A couple of weeks ago, we featured Russell Napier’s take on inflation who has been consistent with his view right from the first pandemic induced stimulus in the west. Napier attributes the current high inflation to the western governments taking over monetary policy through stimulus programmes such as credit guarantee schemes, ofcourse further exacerbated by supply shocks from the pandemic, war and China. Here’s another detailed take on inflation by Kenneth Rogoff, a Harvard economics professor and former Chief Economist of the IMF. Rogoff is also known (albeit not without controversy) for the book on the financial crisis – This Time is Different, co-authored with Carmen Reinhart. Whilst Napier showed why free market economics is nothing short of fantasy, Rogoff shows how politics drives everything. More importantly, he shows how central bank independence is a myth and much of the central bank action or inaction lately as well as back in the notorious 70s had political influence. This comes at an important time when political compulsions to show the fight against inflation ends with this week’s mid-term elections in the US and hence begs the question if the Fed will soften its stance hereon:
First, Rogoff’s take on the fiscal stimulus:
“Inevitably, stimulus spending is political, and those who promote large rescue packages are often also motivated by the opportunity to expand social programs whose approval in Congress might in ordinary times be impossible. This is one reason why there tends to be far less talk about reducing stimulus once a crisis is over.
As a candidate, Biden pledged that he would expand government spending if elected, partly with the aim of facilitating the post-COVID economic recovery but mainly to share the benefits of growth more equally and to put significant resources into the national response to climate change. As a lame-duck president, Trump attempted to frustrate his winning opponent’s ambitions by passing his own $900 billion COVID-19 relief package in December 2020, even though the economy was already rebounding strongly. Just three months later, although the economy was continuing to recover, Democrats under Biden passed a new $1.9 trillion stimulus package, with a number of prominent economists, including New York Times columnist and Nobel laureate Paul Krugman, cheering them on. Krugman and others argued that the package would enhance the recovery and provide insurance against another wave of the pandemic and that it carried minimal risks of igniting inflation.”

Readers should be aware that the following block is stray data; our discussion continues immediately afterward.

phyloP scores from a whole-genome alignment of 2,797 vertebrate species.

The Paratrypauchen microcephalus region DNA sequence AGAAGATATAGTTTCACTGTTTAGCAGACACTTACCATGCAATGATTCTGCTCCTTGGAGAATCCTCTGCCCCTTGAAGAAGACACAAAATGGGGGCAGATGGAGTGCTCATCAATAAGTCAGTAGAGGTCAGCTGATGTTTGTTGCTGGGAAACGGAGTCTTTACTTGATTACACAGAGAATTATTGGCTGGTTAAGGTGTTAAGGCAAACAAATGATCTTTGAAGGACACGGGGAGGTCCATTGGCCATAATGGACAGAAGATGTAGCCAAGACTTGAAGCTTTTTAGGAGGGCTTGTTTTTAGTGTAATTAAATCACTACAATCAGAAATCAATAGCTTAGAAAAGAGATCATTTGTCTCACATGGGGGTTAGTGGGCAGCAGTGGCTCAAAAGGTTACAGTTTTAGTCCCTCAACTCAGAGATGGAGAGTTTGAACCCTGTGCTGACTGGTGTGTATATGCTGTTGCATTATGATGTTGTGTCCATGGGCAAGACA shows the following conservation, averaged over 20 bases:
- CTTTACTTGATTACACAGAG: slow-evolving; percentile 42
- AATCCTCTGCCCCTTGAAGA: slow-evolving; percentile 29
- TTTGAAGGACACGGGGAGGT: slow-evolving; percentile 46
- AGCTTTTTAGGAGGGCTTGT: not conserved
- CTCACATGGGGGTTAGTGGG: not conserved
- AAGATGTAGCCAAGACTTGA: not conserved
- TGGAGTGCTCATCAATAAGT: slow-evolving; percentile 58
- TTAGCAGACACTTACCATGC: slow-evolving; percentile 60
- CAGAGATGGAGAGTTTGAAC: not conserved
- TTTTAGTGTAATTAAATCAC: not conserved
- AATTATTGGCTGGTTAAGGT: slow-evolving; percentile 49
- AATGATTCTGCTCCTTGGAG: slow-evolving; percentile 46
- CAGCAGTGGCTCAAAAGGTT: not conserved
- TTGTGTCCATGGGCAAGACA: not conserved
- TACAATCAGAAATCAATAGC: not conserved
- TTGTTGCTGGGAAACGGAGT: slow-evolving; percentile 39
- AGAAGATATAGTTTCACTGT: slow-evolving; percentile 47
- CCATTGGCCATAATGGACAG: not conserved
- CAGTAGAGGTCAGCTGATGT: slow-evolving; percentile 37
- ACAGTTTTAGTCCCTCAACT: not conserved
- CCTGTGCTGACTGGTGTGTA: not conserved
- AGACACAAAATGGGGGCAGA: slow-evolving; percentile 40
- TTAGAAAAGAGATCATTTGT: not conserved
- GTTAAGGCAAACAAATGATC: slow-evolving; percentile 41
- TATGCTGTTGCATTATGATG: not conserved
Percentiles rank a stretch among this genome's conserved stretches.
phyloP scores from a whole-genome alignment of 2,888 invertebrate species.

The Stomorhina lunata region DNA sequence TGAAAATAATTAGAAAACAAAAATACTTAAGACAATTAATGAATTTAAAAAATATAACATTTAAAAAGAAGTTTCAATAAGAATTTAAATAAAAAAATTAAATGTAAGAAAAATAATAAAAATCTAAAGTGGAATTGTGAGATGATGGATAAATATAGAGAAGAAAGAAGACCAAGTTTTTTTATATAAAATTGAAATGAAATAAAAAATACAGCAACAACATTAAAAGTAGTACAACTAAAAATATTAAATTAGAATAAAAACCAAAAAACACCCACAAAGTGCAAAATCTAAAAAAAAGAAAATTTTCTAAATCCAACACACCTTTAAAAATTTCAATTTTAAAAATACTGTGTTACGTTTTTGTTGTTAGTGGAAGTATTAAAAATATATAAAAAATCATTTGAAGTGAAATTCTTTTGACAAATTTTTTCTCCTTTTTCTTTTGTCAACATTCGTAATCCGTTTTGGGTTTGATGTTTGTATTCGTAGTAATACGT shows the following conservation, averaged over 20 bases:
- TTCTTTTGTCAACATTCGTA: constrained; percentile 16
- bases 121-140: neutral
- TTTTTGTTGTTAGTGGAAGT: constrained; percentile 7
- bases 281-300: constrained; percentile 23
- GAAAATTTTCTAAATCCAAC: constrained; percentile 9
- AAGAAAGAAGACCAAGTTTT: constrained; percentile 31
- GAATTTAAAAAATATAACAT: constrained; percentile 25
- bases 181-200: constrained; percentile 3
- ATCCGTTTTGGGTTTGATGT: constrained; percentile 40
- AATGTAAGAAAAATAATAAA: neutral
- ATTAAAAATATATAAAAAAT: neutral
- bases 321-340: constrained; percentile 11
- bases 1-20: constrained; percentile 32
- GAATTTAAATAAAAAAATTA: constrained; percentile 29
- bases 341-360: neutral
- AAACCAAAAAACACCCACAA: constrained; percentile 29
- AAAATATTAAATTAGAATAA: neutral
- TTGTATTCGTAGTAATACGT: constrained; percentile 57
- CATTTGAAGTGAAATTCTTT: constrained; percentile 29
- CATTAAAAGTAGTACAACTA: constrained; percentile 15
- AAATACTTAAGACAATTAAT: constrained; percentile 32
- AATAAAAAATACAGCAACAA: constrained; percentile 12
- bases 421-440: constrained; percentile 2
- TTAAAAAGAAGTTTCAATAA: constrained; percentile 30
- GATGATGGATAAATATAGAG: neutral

But there were a few critics:
“Most notably, Harvard economist and former U.S. Treasury Secretary Lawrence Summers began warning that the bill being contemplated could lead to inflation. Although serious inflation had not occurred in decades, Summers had a simple and compelling insight. Throwing trillions of dollars into an economy with severe supply constraints and only a modest demand shortage had to be inflationary. If too many people are trying to buy cars at the same time and have the cash to do so, car prices will rise.
A key element of Summers’s logic was that the stimulus-fueled consumption binge would not be satisfied by foreign suppliers, including China. Normally, when U.S. consumers go on a spending spree, the U.S. trade deficit supplies at least a partial outlet from internal price pressures: if U.S. demand exceeds U.S. production, Americans can still buy from abroad. But in the spring of 2021, with the U.S. economy emerging from the pandemic faster than most and with global supply lines in even greater disarray than domestic U.S. supply lines, the availability of foreign goods was limited. Although economists have differed over the precise figure, a reasonable guess is that excess demand accounted for as much as half the cumulative rise in prices in the United States immediately after the pandemic.”
How even monetary policy is politically motivated:
“…Yet the Fed delayed taking action even after it became clear that inflation was rising. By the fall of 2021—six months after the Biden stimulus—the economy was rapidly heating up, yet the Fed left interest rates untouched. It is hard to escape the fact that Jerome Powell’s term as Fed chair was set to expire at the end of the year and Biden had not yet announced his reappointment. If Powell had chosen to initiate a cycle of interest-rate hikes, it is entirely possible, indeed likely, that Biden would have replaced him with a different chair, perhaps Lael Brainard. A well-respected economist and prominent former treasury official in the Obama administration, Brainard was viewed by financial markets as more dovish on interest rates, more willing to risk inflation to sustain growth. In the event, the Fed held back on raising rates, and Biden eventually reappointed Powell. Only then, with Powell comfortably in his new term, did the Fed finally raise interest rates in the spring of 2022. If the administration had wanted the Fed to raise interest rates sooner, as some later argued it did, the right move would have been to reappoint Powell in the summer of 2021, giving him a clear mandate to act as the Fed saw fit.
…At the start of the 1970s, the chair of the Fed at the time, Arthur Burns, recklessly expanded the money supply in what many viewed as an effort to help President Richard Nixon get reelected. …Far less noted, however, is that the Volcker Fed initially held back, worried that causing a recession would affect the 1980 presidential election; instead, it allowed inflation to rise initially, possibly causing the later recession to be even larger.”

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